Friends of Hastings Cemetery

Marriage of Jane Slade & Francis Strickland

Hastings & St. Leonards Times - Saturday 06 July 1878

MARRIAGE OF MISS SLADE. On Wednesday morning last the Robertson street Congregational Church was crowded in every part, on the occasion of the marriage of Mr. Francis Strickland, youngest son of Mr. Edmund Strickland, of Preston House, to Miss Jane Elizabeth Slade, elder daughter of Mr. William Slade, of Wellington place.  Considering the prominent part which the bride and her parents have taken in the Sunday School, the Mothers' Meetings, the Young Women's Christian Association, and other organisations connected with the Robertson -street Church, together with the respect which is entertained towards the relatives of the happy pair, it is no matter of surprise that there was such a large congregation, and that a special degree of interest was manifested in the event.

  Several well-equipped carriages, supplied by Mr. Coverly, conveyed the bridal party to the church.  The bride wore a white silk dress, trimmed with white satin and orange blossoms, a wreath of a wreath of white heath and orange blossoms, and an  embroidered tulle veil. There were five bridesmaids, namely, Miss Holroyd, Miss Rosina Strickland, Miss Georgiana Strickland, Miss Urquart and Miss Amy Slade.  The bridesmaids were uniformly attired in white cashmere and satin, trimmed with wild roses and ivy, and Sir Joshua Reynolds caps. The groomsmen were Mr. George Strickland, Mr, William Slade, jun., Mr. R. E Slade, Mr. Roland Strickland, and Mr. Edward Notcutt.  Mr. Dean presided at the organ, and before the commencement of the ceremony the hymn by Keble, "The voice that breathed o'er Eden,'' was sung by a large choir of ladies and gentlemen, who had kindly offered their services.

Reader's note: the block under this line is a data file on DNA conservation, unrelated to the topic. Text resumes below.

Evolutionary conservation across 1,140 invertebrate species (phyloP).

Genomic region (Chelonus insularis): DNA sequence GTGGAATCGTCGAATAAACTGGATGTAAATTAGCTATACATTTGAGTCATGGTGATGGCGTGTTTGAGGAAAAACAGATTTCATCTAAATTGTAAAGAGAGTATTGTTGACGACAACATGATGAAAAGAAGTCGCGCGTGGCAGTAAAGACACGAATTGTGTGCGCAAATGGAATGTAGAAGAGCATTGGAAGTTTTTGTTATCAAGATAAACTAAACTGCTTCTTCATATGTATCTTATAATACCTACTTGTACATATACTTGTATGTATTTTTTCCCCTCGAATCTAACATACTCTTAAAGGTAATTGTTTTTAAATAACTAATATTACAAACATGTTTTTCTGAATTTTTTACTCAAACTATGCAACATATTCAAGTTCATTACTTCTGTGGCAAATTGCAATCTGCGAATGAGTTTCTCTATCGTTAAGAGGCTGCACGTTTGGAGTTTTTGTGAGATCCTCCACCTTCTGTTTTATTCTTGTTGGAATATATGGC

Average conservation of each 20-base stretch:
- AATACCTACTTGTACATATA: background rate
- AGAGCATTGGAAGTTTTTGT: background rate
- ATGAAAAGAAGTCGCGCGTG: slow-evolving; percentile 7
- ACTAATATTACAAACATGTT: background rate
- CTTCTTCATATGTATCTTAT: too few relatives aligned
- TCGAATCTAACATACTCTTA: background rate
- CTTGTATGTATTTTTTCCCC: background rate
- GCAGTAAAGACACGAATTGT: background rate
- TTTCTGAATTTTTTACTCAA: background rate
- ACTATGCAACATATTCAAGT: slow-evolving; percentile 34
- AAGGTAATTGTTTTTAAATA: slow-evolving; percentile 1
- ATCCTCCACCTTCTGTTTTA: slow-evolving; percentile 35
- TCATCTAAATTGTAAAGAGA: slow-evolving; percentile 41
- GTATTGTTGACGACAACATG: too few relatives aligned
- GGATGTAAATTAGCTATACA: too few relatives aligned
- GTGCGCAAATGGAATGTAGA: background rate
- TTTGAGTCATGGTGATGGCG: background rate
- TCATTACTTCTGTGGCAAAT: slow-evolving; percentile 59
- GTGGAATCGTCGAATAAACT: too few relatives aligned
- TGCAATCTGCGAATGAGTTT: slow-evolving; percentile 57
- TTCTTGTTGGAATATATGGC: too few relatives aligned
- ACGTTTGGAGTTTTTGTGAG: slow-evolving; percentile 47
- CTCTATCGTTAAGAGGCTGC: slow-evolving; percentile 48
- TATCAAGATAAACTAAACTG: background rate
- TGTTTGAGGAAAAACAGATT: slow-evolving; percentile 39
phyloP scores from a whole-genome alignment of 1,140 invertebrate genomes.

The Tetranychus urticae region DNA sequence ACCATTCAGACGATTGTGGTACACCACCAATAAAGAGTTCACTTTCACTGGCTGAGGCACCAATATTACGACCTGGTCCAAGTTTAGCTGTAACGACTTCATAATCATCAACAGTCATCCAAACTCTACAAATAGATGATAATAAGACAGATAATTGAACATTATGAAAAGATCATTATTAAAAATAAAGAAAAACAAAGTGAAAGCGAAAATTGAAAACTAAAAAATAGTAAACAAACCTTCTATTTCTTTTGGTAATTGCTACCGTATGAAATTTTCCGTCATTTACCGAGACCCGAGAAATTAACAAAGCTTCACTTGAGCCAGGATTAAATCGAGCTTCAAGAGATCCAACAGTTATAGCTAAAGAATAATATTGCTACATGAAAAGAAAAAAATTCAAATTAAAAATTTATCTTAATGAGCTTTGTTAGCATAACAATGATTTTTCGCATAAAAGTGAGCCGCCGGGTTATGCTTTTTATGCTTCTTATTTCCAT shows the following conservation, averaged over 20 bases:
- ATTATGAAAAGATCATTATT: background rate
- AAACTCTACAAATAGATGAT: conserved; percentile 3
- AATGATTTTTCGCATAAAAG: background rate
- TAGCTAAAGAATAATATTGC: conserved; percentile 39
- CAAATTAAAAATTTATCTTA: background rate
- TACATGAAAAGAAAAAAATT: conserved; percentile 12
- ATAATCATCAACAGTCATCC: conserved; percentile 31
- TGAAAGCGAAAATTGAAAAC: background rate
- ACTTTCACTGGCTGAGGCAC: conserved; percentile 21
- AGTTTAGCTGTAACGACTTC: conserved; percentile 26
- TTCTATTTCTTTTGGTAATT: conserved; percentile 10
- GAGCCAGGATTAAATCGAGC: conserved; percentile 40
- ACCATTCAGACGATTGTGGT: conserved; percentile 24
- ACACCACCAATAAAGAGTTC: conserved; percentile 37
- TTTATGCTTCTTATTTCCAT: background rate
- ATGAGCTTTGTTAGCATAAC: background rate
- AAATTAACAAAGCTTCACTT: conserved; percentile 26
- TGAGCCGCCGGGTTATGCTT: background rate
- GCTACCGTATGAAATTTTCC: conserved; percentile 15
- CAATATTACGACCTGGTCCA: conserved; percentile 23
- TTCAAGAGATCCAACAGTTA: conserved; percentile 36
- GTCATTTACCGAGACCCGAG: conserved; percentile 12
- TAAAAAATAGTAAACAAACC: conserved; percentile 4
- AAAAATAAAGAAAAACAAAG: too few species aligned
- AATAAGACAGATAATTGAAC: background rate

The ceremony was conducted by the Rev. W. Guest, of Gravesend, and the Rev. James Griffin pronounced the benediction.  At the close of the service the bridal party returned to the residence of the bride's father, where dejeuner was provided for upwards of thirty guests, including those above named and the following [various Slades and Stricklands and the two ministers]  The bride-cake and other confectionery was supplied by Mrs. Pitt, of 5, Bank buildings. The bride and bridegroom shortly afterwards left for Scotland to spend the honeymoon, amid the best wishes of a very wide circle of friends.

  Several yachts were gaily decorated with bunting in honour of the event; and among them the Vesper, belonging to Mr. George Strickland, was an object of special attention, as it lay at anchor off the Queen's Hotel.  After the departure of the bride and bridegroom, some of the guests drove in waggonettes to Pevensey, and others accepted an invitation from Mr. Strickland to proceed thither by sea.  The Vesper was soon under sail; but it was almost as soon found that, owing to the entire absence of wind, the sea trip would have to be abandoned.  Opposite Warrior-square the yacht became quite becalmed, and the party, which included Mr. Slade, had to land and proceed to by rail.  The return journey was more speedily accomplished, after a pleasant afternoon had been spent.  The presents from above one hundred relatives and friends, were numerous and costly, including silver plate, dinner, dessert and tea services, bronzes, vases, scent jars, flower pots, dressing case, mosaic work-box, work tames, stationery cabinets, inkstands, mirrors framed leather work, several oil paintings, etc. etc.

Francis Strickland - Obituary